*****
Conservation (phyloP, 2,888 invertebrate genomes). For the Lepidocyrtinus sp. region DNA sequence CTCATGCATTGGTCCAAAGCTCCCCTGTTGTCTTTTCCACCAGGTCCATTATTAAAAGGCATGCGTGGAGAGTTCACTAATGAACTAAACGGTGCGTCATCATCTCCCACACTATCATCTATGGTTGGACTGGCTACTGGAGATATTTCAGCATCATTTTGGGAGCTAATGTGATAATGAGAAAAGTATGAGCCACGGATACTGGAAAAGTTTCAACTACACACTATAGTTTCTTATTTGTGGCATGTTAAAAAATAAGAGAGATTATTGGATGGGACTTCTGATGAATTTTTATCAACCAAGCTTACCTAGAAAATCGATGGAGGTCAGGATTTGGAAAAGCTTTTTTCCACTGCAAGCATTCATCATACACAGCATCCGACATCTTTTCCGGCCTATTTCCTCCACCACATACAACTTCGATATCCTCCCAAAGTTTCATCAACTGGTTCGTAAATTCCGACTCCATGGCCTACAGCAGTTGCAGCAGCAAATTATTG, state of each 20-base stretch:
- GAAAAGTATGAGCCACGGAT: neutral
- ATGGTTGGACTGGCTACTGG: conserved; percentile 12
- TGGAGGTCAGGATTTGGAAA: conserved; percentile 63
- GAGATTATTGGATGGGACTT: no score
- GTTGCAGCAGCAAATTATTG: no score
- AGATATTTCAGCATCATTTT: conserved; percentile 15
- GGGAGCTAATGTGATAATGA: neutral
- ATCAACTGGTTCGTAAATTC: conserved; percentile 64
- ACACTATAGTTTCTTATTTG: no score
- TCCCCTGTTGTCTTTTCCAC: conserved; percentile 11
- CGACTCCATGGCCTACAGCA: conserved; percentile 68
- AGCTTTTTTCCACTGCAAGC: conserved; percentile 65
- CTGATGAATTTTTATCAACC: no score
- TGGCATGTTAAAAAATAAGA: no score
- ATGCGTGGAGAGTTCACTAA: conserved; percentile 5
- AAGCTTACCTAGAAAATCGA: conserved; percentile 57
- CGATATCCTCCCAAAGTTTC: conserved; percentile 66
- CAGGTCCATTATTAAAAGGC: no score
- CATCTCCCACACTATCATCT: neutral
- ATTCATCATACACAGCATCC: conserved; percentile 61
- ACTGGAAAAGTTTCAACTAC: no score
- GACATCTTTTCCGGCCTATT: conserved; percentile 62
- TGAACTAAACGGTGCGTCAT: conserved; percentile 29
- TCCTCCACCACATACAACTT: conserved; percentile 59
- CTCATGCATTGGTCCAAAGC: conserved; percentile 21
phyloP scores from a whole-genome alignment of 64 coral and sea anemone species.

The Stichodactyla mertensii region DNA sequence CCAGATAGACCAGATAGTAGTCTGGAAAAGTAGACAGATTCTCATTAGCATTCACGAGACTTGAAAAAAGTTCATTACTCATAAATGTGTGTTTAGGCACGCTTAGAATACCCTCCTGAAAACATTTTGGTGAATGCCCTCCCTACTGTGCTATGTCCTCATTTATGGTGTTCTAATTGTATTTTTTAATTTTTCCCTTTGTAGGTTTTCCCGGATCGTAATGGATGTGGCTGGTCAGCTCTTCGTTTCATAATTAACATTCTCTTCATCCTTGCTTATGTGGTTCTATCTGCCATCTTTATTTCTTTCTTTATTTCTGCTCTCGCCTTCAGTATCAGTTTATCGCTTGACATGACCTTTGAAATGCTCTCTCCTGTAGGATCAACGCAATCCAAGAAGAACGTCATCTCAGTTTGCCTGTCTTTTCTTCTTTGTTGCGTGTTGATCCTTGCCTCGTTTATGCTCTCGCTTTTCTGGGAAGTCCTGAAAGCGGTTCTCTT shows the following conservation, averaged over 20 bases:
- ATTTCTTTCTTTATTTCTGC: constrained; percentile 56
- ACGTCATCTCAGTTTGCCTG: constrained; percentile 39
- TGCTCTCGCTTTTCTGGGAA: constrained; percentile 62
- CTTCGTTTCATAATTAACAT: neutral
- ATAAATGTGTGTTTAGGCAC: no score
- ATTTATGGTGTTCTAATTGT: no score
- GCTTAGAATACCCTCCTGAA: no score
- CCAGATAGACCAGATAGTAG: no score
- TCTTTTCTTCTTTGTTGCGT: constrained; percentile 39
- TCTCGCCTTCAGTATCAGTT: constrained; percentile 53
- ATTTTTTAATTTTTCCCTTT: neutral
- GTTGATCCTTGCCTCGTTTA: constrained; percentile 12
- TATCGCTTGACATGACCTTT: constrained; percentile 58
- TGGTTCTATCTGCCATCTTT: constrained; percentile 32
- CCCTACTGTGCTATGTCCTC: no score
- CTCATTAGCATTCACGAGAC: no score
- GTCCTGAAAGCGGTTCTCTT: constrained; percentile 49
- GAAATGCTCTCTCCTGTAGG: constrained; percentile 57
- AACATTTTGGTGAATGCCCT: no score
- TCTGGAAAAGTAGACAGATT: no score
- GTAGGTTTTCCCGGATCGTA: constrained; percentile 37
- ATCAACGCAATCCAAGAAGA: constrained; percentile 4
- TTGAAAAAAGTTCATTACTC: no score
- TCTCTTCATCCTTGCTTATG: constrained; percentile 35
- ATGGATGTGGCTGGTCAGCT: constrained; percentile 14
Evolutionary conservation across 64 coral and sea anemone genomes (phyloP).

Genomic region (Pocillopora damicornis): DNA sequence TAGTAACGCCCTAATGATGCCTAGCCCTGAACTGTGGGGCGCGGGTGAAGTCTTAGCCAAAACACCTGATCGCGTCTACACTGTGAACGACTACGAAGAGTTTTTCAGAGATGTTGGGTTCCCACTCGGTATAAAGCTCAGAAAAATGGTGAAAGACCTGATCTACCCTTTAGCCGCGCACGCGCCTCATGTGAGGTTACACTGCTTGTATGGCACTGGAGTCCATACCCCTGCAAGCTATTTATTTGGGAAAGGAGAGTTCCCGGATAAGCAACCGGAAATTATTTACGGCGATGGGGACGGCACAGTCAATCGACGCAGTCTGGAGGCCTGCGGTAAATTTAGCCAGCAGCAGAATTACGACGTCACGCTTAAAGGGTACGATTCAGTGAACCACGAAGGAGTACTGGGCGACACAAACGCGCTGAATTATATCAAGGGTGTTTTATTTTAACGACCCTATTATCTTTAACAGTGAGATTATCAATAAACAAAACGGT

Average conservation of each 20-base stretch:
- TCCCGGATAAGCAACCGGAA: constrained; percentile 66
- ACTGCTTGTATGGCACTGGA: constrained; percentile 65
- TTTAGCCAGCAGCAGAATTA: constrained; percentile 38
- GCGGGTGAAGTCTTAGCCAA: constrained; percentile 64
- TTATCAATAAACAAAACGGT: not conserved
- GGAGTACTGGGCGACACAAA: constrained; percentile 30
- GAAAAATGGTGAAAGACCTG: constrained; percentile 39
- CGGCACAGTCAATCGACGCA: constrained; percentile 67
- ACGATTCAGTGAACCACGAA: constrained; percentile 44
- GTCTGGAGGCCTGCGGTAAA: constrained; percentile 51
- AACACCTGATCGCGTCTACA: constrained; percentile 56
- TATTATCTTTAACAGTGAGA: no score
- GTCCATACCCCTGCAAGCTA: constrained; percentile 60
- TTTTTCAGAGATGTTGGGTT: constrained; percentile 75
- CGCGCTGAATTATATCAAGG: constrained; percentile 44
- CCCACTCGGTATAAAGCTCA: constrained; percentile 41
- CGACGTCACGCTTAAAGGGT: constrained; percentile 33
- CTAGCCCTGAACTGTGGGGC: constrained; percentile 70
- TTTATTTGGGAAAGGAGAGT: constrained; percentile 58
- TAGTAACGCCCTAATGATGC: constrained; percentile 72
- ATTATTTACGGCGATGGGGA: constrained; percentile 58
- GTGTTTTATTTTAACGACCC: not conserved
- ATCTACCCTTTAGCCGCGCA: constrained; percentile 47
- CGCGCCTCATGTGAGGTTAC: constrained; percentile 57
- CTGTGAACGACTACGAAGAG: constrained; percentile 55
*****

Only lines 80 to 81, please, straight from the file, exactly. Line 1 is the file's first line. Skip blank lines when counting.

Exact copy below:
- CGCGCCTCATGTGAGGTTAC: constrained; percentile 57
- CTGTGAACGACTACGAAGAG: constrained; percentile 55